Mining bees excavate nest tunnels and cells in the ground. Most species prefer light, sandy, often disturbed soils but some have preferences for firmer clay and some also nest in vertical clay or chalky cliffs.
Some species may share a single entrance, where each female will enter and go to her own main nesting tunnel.
Some bees have evolved to parasitise the nest of another bee. A female cuckoo bee will lay an egg on the pollen store of another bee’s nest. This egg will hatch before that of the host and the larva will eat the host egg and the pollen. Because cuckoo bees do not need to collect pollen, they have no pollen sacks, baskets or brushes.
The importance of bee conservation
Bees are the principal pollinators of flowering plants and, as such, play a crucial role in food production. Without bees many fruits, vegetables and other produce would not be produced and many wild flowers would disappear from the countryside.
Despite their crucial role in pollination, bees are declining across Europe with bumble bee populations in Britain declining massively in the last 50 years. One factor is the loss of many wildflowers in the countryside due to intensive farming methods and also the use of insecticides. Honey bee numbers have not decreased globally, the number of honey bee hives around the world is still increasing. Many native, wild bees are under threat however, including several species in the UK.
How can I help bees in my own garden?
All bees feed on nectar and pollen, so providing a wide variety of plants, shrubs and trees that flower at different times throughout the seasons is one of the best ways to help bees and other nectar feeding insects, providing them with a constant food supply. You can also provide nesting habitat and leave some wild areas undisturbed in your garden.
What should I plant in my garden to attract bees?
Many popular varieties of flowers have been hybridised for features that benefit gardeners – such as disease resistance, enhanced colour, flower size and bigger or longer blooms. The result of this is a reduction in the nectar and pollen produced by these hybrids. So, where possible, it is good to offer native plants for bees. You can buy native wildflower seeds for bees through Wildlife World here.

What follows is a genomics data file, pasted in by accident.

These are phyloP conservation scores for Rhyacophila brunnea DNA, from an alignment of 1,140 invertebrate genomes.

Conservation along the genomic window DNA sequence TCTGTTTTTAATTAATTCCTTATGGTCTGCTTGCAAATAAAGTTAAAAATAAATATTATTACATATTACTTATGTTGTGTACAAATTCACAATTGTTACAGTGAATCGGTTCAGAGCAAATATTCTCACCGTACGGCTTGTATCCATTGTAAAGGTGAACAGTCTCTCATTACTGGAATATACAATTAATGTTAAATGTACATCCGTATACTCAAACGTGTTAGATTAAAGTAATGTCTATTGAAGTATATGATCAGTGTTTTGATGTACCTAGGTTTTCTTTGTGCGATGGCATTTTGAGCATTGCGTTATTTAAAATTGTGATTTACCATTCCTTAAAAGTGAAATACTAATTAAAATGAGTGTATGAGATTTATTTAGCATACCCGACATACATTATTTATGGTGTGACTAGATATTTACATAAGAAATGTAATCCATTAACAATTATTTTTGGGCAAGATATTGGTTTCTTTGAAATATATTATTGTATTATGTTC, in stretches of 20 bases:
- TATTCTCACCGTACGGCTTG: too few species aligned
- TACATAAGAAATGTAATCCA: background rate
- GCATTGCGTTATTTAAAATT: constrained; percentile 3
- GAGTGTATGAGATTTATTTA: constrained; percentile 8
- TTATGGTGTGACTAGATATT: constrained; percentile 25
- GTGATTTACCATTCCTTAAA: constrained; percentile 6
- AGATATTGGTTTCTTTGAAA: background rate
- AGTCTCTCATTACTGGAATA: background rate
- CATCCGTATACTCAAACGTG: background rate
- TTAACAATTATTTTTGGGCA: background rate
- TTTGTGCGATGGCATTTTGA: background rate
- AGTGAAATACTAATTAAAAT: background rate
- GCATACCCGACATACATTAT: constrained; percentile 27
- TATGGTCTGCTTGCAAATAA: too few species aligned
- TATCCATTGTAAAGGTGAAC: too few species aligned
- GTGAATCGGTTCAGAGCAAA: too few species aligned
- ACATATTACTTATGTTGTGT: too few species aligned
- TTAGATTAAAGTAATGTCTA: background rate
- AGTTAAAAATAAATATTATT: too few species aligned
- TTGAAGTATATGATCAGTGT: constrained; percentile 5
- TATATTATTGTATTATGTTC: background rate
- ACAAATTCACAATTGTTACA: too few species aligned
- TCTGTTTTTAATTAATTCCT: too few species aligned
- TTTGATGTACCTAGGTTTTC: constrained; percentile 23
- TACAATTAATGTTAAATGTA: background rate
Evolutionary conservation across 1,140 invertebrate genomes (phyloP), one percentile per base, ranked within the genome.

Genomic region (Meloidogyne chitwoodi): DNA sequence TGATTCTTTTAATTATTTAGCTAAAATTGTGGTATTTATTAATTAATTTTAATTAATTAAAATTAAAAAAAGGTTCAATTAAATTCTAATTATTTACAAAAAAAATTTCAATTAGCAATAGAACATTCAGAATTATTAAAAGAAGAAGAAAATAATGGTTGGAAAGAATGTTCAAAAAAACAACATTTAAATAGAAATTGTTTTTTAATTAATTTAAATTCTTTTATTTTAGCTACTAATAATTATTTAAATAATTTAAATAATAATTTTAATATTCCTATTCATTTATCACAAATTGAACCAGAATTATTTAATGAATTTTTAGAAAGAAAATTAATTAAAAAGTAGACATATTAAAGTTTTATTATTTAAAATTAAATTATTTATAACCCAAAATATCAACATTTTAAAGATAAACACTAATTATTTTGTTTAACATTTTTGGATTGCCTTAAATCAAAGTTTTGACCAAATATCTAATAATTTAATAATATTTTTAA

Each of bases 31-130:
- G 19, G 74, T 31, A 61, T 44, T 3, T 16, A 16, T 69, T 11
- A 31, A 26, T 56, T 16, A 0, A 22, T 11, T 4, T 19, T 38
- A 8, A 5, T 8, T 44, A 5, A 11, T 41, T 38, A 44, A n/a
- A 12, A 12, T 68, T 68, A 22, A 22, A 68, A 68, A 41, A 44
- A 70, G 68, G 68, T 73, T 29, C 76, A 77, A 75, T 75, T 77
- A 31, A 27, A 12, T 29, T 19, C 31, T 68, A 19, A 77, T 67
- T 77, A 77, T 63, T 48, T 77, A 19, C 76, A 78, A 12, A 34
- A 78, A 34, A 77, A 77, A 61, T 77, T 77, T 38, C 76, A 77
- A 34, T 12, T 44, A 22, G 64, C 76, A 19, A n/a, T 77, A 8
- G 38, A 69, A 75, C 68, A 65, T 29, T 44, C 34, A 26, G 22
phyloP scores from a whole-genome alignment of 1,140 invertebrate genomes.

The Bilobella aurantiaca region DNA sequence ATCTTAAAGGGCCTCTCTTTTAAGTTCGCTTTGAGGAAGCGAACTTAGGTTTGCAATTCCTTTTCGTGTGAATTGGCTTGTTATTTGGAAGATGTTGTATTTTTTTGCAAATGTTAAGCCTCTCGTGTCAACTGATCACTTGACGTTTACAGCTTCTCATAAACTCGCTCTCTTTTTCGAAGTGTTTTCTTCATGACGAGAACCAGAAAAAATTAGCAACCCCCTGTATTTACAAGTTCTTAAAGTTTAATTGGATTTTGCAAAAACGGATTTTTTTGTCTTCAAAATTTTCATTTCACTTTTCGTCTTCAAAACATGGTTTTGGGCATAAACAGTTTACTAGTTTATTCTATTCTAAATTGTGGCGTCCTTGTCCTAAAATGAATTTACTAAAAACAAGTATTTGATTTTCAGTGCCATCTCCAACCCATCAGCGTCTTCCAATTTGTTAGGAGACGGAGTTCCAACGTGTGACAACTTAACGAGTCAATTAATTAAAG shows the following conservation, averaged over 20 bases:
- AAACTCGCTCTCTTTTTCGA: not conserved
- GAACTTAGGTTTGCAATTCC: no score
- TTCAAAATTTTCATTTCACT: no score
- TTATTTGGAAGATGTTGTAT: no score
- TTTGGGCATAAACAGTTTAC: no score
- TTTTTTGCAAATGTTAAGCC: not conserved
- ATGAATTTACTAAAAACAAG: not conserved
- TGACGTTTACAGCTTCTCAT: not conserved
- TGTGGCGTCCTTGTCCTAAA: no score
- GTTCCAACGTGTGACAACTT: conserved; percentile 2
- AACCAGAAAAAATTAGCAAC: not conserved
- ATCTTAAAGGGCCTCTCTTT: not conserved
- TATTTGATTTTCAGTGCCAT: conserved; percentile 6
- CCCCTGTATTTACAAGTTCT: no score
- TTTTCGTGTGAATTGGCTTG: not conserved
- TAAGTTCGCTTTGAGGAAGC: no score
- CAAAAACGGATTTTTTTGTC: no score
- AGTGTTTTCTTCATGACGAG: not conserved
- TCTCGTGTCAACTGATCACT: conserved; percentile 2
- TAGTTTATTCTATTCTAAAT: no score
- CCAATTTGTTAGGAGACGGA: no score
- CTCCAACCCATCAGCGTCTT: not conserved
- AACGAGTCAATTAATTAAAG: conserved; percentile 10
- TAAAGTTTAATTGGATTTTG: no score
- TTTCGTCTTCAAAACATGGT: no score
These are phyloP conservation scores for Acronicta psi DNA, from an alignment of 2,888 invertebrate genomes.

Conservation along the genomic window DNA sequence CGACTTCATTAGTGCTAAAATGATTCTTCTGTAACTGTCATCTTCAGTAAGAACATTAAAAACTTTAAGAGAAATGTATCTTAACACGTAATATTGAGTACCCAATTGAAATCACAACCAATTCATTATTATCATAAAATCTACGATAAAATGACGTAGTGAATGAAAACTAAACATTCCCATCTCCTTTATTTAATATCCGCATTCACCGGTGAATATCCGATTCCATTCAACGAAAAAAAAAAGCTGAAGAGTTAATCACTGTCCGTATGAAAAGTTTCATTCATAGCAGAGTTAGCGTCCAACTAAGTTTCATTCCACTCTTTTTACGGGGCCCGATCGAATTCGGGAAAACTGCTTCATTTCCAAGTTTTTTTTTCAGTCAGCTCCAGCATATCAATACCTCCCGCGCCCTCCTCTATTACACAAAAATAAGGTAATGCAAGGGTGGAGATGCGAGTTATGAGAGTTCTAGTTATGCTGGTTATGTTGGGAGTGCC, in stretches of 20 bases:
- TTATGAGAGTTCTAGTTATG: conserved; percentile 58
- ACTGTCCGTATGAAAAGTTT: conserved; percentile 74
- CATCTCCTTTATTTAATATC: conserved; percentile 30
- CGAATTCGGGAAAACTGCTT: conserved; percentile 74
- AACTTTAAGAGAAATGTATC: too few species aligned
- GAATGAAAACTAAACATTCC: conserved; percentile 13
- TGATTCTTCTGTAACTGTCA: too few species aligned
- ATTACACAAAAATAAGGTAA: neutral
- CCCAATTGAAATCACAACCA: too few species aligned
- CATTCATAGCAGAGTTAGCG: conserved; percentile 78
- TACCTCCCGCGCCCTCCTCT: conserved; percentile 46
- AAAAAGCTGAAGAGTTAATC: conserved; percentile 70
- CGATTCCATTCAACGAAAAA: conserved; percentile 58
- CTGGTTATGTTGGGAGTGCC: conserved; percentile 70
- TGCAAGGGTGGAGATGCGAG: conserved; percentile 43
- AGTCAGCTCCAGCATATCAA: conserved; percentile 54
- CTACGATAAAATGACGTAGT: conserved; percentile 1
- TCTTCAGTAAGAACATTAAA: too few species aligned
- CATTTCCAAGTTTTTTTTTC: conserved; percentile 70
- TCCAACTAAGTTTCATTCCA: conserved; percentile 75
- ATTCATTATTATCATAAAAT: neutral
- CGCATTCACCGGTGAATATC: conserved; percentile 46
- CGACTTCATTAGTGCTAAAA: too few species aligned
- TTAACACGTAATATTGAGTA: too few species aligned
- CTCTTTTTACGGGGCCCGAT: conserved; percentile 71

Top flowering plants for bees include: aubretia, alysum, aster, balsam, broom, buddleia, busy lizzie, candytuft, clover, coneflower, cornflower, crocus, dandelion, hebe, honeysuckle, hyacinth, hydrangea, lavender, laveteria, leopards bane, ling heather, lobelia, lupins, marjoram, michaelmas daisy, mint, oregano, phlox, poppy, primrose, scabious, sedum, sweet rocket, snowdrop, tree poppy, thyme, viburnum, wallflower, single flowered varieties of flowering cherries, almonds & apricot.
- Plant a range of flowering plants that flower at different times of the year
- Plant varieties that have a mixture of deep and shallow flower cups to accommodate different species of bee.
Habitats and Nesters for Bees
Bees need a variety of habitats for nesting, and in the absence of natural nest sites, an artificial nesting site can be offered.
Wildlife World produces a range of bee habitats for both bumble bees and solitary bee species, offering purpose-built nesting habitats for different species
Useful Bee Contacts
The Bumble Bee Conservation Trust – www.bumblebeeconservation.org.uk
The Beekeepers Association
The National Beekeeping Centre,
National Agricultural Centre,
Tel: 02476 696679